India is investing over USD 60 billion in developing natural supply and distribution infrastructure as it chases the target of more than doubling the share of natural gas in its energy base to 15 per cent by 2030, Oil Minister Dharmendra Pradhan said .
Natural gas currently constitutes 6.2 per cent of all energy consumption in the country. Stating that the government has laid emphasis on developing a gas-based economy, he said natural gas is gradually becoming a bridging fuel for low carbon economy in India.
The government is giving special impetus to develop gas infrastructure across the length and breadth of the country connecting north to south and east to west parts of India, he said.
“I am happy to inform you that as we speak, an estimated investment of 60 billion US dollars is underway in building gas pipeline and terminal infrastructure that are nearing or in advanced stages of completion,” he said in his opening remarks at the third International Think Tank Meeting (ITT) here.
City gas distribution network will soon cover 70 per cent of India’s population, he said. “Our government is exploring strategic partnerships for overall development of oil & gas sector. The role of private sector – both domestic and from abroad, for bringing in investments with necessary innovations for future energy landscape in the country, will remain crucial”.
CEOs of energy firms at the meeting stated that India will continue to increase consumption of fossil fuels in its energy mix, and there is an urgent need for an integrated energy policy cutting across all forms of energy.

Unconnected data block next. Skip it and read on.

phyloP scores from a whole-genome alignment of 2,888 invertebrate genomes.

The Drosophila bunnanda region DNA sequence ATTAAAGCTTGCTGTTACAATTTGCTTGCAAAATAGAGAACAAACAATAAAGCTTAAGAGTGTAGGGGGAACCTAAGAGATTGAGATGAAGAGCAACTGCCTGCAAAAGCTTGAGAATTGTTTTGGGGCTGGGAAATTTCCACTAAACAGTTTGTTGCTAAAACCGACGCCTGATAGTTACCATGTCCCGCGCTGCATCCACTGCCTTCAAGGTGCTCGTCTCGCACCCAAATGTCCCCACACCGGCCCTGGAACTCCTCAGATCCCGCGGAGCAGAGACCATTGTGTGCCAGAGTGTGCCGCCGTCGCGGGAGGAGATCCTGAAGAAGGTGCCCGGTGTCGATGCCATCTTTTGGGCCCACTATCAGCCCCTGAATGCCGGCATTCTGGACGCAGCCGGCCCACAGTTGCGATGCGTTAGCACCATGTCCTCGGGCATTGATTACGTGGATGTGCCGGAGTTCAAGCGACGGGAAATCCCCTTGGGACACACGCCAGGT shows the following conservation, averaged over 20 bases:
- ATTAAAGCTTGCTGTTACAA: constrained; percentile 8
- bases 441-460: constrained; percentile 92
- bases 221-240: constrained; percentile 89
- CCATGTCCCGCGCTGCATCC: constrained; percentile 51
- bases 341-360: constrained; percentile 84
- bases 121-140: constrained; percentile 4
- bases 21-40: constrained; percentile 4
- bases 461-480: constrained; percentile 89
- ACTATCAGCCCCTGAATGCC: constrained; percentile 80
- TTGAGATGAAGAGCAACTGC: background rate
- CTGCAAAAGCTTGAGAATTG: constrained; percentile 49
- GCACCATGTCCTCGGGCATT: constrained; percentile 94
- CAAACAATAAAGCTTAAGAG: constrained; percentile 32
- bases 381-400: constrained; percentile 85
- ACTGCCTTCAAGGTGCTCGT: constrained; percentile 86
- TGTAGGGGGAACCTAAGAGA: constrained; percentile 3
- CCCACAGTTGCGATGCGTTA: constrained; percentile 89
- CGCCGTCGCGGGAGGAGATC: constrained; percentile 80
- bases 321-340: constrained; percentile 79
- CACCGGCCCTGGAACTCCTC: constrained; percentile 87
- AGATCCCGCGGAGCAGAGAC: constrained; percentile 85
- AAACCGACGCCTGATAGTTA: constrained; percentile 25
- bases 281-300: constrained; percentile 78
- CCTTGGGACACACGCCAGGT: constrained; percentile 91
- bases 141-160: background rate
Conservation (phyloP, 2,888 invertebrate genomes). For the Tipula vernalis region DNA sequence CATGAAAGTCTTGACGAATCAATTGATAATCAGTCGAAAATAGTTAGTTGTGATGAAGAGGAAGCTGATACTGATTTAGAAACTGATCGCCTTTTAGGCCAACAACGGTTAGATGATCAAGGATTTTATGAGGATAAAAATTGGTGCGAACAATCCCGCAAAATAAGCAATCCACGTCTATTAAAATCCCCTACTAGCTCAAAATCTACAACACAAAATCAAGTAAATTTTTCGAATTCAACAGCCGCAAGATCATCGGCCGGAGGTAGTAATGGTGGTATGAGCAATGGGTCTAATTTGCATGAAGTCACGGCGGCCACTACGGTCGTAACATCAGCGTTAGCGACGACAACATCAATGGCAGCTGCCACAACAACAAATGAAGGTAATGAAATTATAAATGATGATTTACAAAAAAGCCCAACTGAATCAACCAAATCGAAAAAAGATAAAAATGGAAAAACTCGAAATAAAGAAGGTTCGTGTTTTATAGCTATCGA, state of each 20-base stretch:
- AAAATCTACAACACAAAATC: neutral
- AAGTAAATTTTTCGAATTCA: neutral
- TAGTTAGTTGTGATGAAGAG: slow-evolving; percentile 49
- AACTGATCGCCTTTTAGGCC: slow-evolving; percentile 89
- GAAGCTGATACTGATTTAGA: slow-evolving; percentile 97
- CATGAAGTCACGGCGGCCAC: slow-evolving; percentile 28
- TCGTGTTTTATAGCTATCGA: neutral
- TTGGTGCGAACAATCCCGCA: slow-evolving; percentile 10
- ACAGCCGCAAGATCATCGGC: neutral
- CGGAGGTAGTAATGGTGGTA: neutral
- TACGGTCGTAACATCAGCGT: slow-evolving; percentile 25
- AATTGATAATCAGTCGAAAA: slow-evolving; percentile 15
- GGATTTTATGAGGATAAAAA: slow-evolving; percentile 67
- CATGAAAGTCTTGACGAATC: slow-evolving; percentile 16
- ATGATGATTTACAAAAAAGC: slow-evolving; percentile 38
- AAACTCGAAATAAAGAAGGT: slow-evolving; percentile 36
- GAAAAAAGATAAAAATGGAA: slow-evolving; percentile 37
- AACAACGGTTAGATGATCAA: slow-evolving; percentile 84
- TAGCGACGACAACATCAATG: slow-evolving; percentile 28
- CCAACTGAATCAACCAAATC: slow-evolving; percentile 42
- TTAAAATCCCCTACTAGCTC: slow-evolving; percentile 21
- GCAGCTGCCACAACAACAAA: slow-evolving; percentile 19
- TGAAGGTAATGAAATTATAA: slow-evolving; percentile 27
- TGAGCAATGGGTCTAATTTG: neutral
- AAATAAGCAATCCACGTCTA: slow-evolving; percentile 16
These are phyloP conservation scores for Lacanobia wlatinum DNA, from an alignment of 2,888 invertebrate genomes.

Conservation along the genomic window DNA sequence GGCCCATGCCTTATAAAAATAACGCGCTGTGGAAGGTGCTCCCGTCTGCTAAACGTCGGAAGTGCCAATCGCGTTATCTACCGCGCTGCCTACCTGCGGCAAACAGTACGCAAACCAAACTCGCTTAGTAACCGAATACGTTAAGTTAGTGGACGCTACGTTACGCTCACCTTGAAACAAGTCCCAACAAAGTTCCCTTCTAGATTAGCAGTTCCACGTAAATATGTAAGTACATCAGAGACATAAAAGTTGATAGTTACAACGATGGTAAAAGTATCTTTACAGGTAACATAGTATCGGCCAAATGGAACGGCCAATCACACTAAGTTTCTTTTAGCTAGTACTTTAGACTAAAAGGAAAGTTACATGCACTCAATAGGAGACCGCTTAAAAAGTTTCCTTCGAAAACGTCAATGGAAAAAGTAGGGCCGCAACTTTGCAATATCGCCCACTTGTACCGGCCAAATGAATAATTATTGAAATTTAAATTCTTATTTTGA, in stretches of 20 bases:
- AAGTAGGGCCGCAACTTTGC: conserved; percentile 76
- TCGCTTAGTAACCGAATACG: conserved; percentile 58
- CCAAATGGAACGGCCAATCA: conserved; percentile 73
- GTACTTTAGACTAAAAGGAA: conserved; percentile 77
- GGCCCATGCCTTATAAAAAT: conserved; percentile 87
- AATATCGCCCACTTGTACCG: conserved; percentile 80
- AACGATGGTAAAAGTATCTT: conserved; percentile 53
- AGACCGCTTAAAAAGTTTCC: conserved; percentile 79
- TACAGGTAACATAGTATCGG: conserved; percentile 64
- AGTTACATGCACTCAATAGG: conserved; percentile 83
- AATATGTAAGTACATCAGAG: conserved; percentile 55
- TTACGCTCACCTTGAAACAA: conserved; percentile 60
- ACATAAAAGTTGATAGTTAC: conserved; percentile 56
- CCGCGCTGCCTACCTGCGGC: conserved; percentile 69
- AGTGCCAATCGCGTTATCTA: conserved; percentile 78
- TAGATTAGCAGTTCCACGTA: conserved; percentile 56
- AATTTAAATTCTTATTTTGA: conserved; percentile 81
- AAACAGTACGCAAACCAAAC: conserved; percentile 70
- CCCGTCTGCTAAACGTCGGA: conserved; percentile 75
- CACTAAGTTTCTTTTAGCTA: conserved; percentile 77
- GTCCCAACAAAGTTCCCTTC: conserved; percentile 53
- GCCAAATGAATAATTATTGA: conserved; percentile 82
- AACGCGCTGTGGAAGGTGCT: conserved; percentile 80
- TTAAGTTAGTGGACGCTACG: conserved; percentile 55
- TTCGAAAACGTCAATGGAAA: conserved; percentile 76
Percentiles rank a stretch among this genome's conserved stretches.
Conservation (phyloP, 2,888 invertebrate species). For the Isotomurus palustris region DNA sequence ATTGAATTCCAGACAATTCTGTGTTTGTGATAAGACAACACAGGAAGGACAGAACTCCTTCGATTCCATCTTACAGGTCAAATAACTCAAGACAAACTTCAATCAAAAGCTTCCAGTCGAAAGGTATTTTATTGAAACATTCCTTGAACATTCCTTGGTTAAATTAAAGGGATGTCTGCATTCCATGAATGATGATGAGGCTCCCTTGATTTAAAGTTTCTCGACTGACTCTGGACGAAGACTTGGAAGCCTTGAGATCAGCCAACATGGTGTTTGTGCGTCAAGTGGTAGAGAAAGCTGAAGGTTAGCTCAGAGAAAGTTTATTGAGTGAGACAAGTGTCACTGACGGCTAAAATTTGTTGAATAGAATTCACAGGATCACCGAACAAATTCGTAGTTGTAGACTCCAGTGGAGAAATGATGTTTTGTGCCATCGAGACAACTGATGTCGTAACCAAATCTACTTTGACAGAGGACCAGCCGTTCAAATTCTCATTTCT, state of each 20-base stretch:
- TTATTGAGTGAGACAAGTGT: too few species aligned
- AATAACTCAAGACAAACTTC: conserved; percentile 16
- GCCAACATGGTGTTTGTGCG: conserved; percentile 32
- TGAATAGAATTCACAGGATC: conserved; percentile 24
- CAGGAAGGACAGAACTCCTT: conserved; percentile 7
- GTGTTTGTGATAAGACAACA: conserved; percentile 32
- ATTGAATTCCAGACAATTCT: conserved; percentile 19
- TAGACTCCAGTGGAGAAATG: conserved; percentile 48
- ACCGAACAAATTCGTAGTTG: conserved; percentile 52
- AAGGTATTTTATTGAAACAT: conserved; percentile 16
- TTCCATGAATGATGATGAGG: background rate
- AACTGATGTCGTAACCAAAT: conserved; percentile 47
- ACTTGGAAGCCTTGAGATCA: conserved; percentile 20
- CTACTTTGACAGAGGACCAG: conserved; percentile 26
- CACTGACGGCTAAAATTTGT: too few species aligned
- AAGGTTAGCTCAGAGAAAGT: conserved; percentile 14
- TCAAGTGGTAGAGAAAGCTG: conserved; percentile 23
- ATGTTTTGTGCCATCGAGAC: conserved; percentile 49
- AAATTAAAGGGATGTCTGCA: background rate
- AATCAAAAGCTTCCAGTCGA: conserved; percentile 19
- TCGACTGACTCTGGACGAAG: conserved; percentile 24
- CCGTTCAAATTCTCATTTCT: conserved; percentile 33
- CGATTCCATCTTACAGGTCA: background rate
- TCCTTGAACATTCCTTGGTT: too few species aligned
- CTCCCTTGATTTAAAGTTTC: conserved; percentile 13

Pradhan said energy is integral to achieving the target of early doubling the size of Indian economy to USD 5 trillion by 2024. Talking of key challenges confronting the energy sector, he said: “The foremost challenge of our time is the Energy Trilemma. It is about providing sustainably, securely, and affordably-sufficient energy to our growing population”.
Secondly, in recent times, significant uncertainty and challenge were witnessed in the global energy markets. “We have seen the most disruptive developments. US sanctions on Iran and Venezuela, attacks on Saudi oil processing units, volatile conditions in Strait of Hormuz, unrest in the Middle-East, and US-China trade war, to name a few,” he said.
“These developments have an enormous impact on India’s energy security and also on our economic, budgetary and investment dimensions,” he said, adding India’s import dependency on crude oil and LNG continues to rise unabated. Import dependence is now over 84 per cent for crude and 45 per cent for natural gas.
“Going forward, it is expected to increase further. Such excessive import dependency does make us vulnerable to external developments more than ever before,” he said.
“The emerging era is going to be complex as each country will search for an optimal energy mix, without causing serious disruptions to their overall economic growth”.
Indian companies have to develop a more strategic mindset by deploying latest technologies, ?Pradhan said, adding India will continue to depend on hydrocarbon and rely on clean and more efficient technologies, alongside robust producer-consumer relations as trade volumes grow.
“I am very clear that no single form of energy can meet the growing energy demand in India given India’s development imperative that aims to ensure energy justice to all. Mixing all exploitable energy sources is the only feasible way forward in our context,” he said.
“We need a balanced and realistic approach to develop a sustainable energy future”.